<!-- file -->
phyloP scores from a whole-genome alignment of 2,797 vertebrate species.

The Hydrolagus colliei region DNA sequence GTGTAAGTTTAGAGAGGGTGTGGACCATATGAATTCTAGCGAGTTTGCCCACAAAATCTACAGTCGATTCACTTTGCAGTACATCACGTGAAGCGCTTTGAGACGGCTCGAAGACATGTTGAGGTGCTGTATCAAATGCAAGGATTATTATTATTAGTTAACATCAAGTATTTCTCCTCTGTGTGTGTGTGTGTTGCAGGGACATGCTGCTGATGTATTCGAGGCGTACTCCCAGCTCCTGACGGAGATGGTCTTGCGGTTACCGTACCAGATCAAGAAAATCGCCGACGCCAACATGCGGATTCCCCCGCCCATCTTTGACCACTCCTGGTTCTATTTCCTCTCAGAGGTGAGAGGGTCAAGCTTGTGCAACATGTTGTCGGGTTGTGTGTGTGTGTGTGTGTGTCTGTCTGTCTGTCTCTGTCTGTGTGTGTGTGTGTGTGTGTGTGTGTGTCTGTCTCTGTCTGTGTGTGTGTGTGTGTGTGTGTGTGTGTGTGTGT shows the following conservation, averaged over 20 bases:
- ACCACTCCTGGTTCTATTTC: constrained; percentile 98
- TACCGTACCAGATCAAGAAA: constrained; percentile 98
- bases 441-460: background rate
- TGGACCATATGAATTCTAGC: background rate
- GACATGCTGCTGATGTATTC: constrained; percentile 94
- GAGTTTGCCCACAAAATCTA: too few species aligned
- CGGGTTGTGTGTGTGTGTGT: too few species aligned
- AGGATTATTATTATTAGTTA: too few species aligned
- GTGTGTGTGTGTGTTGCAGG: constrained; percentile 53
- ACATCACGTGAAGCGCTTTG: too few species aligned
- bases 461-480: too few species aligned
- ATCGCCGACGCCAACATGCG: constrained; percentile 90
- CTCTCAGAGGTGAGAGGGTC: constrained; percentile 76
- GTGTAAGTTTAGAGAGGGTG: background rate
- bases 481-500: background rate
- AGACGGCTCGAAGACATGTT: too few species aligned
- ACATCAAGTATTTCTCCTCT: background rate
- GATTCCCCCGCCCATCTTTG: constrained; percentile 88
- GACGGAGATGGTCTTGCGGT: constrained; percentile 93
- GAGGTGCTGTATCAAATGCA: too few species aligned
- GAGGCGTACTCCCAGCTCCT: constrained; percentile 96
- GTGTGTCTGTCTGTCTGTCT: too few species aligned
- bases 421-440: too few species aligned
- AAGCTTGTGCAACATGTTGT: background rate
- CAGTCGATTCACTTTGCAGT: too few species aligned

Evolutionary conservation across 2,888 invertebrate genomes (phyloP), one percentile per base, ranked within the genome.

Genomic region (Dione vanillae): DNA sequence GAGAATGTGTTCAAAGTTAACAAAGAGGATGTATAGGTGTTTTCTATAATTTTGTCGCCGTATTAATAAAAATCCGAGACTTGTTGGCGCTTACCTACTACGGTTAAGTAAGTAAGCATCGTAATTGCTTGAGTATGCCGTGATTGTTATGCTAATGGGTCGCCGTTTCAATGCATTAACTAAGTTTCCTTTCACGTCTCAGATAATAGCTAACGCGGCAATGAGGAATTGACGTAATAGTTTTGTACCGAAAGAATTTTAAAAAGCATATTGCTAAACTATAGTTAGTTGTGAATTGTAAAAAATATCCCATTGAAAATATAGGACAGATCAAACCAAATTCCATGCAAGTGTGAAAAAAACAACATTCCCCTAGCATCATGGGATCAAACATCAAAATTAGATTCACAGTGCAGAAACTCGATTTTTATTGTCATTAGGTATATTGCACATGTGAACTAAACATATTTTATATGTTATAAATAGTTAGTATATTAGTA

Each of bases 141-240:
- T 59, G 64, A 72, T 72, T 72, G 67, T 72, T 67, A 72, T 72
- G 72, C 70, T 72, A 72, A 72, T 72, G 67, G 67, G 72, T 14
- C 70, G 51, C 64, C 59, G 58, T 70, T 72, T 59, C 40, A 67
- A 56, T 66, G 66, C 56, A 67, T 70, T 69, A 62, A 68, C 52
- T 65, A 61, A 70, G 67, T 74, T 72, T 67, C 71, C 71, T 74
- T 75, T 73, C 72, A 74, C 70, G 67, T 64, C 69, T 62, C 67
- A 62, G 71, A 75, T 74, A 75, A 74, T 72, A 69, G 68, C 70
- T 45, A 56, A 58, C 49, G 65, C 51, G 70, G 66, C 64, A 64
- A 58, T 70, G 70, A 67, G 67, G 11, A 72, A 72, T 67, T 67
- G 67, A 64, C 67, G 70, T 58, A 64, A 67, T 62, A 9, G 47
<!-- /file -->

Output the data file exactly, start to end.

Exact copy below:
phyloP scores from a whole-genome alignment of 2,797 vertebrate species.

The Hydrolagus colliei region DNA sequence GTGTAAGTTTAGAGAGGGTGTGGACCATATGAATTCTAGCGAGTTTGCCCACAAAATCTACAGTCGATTCACTTTGCAGTACATCACGTGAAGCGCTTTGAGACGGCTCGAAGACATGTTGAGGTGCTGTATCAAATGCAAGGATTATTATTATTAGTTAACATCAAGTATTTCTCCTCTGTGTGTGTGTGTGTTGCAGGGACATGCTGCTGATGTATTCGAGGCGTACTCCCAGCTCCTGACGGAGATGGTCTTGCGGTTACCGTACCAGATCAAGAAAATCGCCGACGCCAACATGCGGATTCCCCCGCCCATCTTTGACCACTCCTGGTTCTATTTCCTCTCAGAGGTGAGAGGGTCAAGCTTGTGCAACATGTTGTCGGGTTGTGTGTGTGTGTGTGTGTGTCTGTCTGTCTGTCTCTGTCTGTGTGTGTGTGTGTGTGTGTGTGTGTGTCTGTCTCTGTCTGTGTGTGTGTGTGTGTGTGTGTGTGTGTGTGTGT shows the following conservation, averaged over 20 bases:
- ACCACTCCTGGTTCTATTTC: constrained; percentile 98
- TACCGTACCAGATCAAGAAA: constrained; percentile 98
- bases 441-460: background rate
- TGGACCATATGAATTCTAGC: background rate
- GACATGCTGCTGATGTATTC: constrained; percentile 94
- GAGTTTGCCCACAAAATCTA: too few species aligned
- CGGGTTGTGTGTGTGTGTGT: too few species aligned
- AGGATTATTATTATTAGTTA: too few species aligned
- GTGTGTGTGTGTGTTGCAGG: constrained; percentile 53
- ACATCACGTGAAGCGCTTTG: too few species aligned
- bases 461-480: too few species aligned
- ATCGCCGACGCCAACATGCG: constrained; percentile 90
- CTCTCAGAGGTGAGAGGGTC: constrained; percentile 76
- GTGTAAGTTTAGAGAGGGTG: background rate
- bases 481-500: background rate
- AGACGGCTCGAAGACATGTT: too few species aligned
- ACATCAAGTATTTCTCCTCT: background rate
- GATTCCCCCGCCCATCTTTG: constrained; percentile 88
- GACGGAGATGGTCTTGCGGT: constrained; percentile 93
- GAGGTGCTGTATCAAATGCA: too few species aligned
- GAGGCGTACTCCCAGCTCCT: constrained; percentile 96
- GTGTGTCTGTCTGTCTGTCT: too few species aligned
- bases 421-440: too few species aligned
- AAGCTTGTGCAACATGTTGT: background rate
- CAGTCGATTCACTTTGCAGT: too few species aligned

Evolutionary conservation across 2,888 invertebrate genomes (phyloP), one percentile per base, ranked within the genome.

Genomic region (Dione vanillae): DNA sequence GAGAATGTGTTCAAAGTTAACAAAGAGGATGTATAGGTGTTTTCTATAATTTTGTCGCCGTATTAATAAAAATCCGAGACTTGTTGGCGCTTACCTACTACGGTTAAGTAAGTAAGCATCGTAATTGCTTGAGTATGCCGTGATTGTTATGCTAATGGGTCGCCGTTTCAATGCATTAACTAAGTTTCCTTTCACGTCTCAGATAATAGCTAACGCGGCAATGAGGAATTGACGTAATAGTTTTGTACCGAAAGAATTTTAAAAAGCATATTGCTAAACTATAGTTAGTTGTGAATTGTAAAAAATATCCCATTGAAAATATAGGACAGATCAAACCAAATTCCATGCAAGTGTGAAAAAAACAACATTCCCCTAGCATCATGGGATCAAACATCAAAATTAGATTCACAGTGCAGAAACTCGATTTTTATTGTCATTAGGTATATTGCACATGTGAACTAAACATATTTTATATGTTATAAATAGTTAGTATATTAGTA

Each of bases 141-240:
- T 59, G 64, A 72, T 72, T 72, G 67, T 72, T 67, A 72, T 72
- G 72, C 70, T 72, A 72, A 72, T 72, G 67, G 67, G 72, T 14
- C 70, G 51, C 64, C 59, G 58, T 70, T 72, T 59, C 40, A 67
- A 56, T 66, G 66, C 56, A 67, T 70, T 69, A 62, A 68, C 52
- T 65, A 61, A 70, G 67, T 74, T 72, T 67, C 71, C 71, T 74
- T 75, T 73, C 72, A 74, C 70, G 67, T 64, C 69, T 62, C 67
- A 62, G 71, A 75, T 74, A 75, A 74, T 72, A 69, G 68, C 70
- T 45, A 56, A 58, C 49, G 65, C 51, G 70, G 66, C 64, A 64
- A 58, T 70, G 70, A 67, G 67, G 11, A 72, A 72, T 67, T 67
- G 67, A 64, C 67, G 70, T 58, A 64, A 67, T 62, A 9, G 47